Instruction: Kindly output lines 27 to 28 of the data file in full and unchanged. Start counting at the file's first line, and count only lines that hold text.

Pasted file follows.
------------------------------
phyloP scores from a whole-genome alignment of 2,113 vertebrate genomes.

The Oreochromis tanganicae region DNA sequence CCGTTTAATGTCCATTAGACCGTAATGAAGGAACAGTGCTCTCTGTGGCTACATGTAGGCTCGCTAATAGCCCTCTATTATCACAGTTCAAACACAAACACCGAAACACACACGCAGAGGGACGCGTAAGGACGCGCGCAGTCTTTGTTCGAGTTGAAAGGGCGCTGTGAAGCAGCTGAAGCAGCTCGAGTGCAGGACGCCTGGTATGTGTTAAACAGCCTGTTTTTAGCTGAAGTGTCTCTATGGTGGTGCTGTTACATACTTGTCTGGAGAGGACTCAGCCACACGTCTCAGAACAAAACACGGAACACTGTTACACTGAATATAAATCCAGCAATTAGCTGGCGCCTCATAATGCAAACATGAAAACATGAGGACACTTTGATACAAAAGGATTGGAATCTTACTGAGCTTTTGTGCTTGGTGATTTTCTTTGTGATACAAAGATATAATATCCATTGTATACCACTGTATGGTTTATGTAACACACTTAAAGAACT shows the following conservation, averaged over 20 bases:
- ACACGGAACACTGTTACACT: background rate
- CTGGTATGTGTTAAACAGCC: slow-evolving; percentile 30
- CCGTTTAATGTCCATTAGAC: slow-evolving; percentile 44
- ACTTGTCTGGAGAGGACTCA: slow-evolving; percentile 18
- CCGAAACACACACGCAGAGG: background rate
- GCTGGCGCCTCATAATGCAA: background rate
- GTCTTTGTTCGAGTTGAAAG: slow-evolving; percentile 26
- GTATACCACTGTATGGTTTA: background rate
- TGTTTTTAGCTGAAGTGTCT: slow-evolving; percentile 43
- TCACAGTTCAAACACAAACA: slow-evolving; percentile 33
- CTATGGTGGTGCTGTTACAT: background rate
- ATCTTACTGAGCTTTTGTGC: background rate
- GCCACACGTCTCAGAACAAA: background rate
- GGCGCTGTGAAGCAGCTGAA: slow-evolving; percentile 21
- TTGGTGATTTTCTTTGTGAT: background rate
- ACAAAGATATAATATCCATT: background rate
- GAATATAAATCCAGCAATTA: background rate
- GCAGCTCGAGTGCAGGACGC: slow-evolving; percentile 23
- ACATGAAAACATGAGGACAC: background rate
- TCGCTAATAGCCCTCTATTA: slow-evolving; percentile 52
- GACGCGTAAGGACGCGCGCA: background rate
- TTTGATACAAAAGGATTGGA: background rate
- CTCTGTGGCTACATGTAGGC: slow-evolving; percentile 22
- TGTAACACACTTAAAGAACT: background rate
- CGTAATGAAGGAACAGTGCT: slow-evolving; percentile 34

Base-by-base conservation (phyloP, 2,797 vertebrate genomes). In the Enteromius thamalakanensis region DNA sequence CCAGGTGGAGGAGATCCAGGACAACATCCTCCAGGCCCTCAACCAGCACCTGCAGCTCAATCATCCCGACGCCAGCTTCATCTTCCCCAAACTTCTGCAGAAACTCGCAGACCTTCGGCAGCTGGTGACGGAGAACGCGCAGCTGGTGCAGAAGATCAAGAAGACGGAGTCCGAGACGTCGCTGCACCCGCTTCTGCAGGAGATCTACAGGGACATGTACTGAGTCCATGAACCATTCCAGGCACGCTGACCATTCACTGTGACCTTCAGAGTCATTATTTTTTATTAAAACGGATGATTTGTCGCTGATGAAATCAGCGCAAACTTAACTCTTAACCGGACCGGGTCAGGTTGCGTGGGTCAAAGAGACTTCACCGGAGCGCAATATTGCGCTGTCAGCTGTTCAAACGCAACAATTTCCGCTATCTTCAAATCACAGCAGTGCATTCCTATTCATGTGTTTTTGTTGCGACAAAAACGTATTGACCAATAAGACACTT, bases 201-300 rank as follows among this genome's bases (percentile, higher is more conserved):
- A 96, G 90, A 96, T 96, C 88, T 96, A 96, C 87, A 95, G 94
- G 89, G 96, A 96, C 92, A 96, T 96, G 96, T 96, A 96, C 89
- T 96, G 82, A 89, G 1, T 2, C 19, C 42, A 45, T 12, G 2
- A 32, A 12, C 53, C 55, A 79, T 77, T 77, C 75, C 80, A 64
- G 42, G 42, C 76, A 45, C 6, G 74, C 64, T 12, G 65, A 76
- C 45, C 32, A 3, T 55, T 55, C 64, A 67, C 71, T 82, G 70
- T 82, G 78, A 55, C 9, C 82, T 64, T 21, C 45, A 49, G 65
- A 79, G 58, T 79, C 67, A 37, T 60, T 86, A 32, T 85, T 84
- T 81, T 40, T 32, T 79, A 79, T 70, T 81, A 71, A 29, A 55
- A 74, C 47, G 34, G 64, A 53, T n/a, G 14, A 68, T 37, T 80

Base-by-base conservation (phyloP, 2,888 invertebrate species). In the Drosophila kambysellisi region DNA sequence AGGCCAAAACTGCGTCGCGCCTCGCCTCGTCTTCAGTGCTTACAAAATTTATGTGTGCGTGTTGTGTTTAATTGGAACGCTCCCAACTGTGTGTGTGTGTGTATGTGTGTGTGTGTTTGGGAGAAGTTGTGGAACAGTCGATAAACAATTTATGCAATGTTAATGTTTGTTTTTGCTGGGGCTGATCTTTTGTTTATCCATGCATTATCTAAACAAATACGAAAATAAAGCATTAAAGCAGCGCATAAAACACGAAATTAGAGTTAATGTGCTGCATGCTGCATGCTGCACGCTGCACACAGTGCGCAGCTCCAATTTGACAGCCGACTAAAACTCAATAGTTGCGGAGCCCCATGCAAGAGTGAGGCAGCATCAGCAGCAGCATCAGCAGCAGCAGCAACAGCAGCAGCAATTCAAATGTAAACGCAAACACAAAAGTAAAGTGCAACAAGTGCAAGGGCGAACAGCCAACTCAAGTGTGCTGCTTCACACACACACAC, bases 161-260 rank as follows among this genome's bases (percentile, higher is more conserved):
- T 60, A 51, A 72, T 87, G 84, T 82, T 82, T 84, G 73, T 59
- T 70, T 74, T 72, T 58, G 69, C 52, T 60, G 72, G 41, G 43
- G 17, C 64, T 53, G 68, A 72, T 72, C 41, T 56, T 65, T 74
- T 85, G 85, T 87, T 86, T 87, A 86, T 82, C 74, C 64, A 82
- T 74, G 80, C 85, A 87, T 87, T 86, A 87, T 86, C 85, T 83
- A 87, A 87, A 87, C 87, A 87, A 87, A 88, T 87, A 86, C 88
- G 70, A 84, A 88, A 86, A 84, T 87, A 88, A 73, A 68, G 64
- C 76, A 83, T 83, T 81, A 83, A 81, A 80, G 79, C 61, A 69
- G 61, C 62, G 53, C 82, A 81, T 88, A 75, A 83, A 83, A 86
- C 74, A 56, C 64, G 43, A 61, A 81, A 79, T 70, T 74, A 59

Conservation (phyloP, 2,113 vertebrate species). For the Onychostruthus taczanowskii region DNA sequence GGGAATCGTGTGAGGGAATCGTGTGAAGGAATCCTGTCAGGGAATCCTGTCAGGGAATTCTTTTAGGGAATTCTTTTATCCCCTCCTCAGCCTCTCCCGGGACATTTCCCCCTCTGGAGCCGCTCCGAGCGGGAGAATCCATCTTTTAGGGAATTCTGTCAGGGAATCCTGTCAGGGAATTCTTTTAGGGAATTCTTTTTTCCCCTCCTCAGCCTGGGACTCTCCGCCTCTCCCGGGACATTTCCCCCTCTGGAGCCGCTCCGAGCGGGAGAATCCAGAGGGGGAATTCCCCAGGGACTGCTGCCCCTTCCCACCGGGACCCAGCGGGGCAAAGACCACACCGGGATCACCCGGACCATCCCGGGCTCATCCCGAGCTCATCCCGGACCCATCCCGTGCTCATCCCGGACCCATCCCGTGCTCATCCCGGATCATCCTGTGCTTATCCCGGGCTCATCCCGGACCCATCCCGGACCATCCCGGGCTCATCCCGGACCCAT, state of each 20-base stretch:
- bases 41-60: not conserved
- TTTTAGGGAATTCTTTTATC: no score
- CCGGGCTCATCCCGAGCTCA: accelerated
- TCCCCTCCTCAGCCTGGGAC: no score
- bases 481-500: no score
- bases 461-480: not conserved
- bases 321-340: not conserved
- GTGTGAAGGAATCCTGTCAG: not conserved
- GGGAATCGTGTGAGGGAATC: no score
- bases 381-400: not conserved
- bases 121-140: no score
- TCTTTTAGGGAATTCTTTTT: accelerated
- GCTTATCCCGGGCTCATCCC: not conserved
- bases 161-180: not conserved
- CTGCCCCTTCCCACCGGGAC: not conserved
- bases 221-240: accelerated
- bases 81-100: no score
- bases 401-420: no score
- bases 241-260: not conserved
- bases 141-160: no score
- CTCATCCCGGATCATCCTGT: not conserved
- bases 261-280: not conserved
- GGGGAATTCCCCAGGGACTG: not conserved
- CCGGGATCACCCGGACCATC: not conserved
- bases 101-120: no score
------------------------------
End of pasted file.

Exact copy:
- CGTAATGAAGGAACAGTGCT: slow-evolving; percentile 34

Base-by-base conservation (phyloP, 2,797 vertebrate genomes). In the Enteromius thamalakanensis region DNA sequence CCAGGTGGAGGAGATCCAGGACAACATCCTCCAGGCCCTCAACCAGCACCTGCAGCTCAATCATCCCGACGCCAGCTTCATCTTCCCCAAACTTCTGCAGAAACTCGCAGACCTTCGGCAGCTGGTGACGGAGAACGCGCAGCTGGTGCAGAAGATCAAGAAGACGGAGTCCGAGACGTCGCTGCACCCGCTTCTGCAGGAGATCTACAGGGACATGTACTGAGTCCATGAACCATTCCAGGCACGCTGACCATTCACTGTGACCTTCAGAGTCATTATTTTTTATTAAAACGGATGATTTGTCGCTGATGAAATCAGCGCAAACTTAACTCTTAACCGGACCGGGTCAGGTTGCGTGGGTCAAAGAGACTTCACCGGAGCGCAATATTGCGCTGTCAGCTGTTCAAACGCAACAATTTCCGCTATCTTCAAATCACAGCAGTGCATTCCTATTCATGTGTTTTTGTTGCGACAAAAACGTATTGACCAATAAGACACTT, bases 201-300 rank as follows among this genome's bases (percentile, higher is more conserved):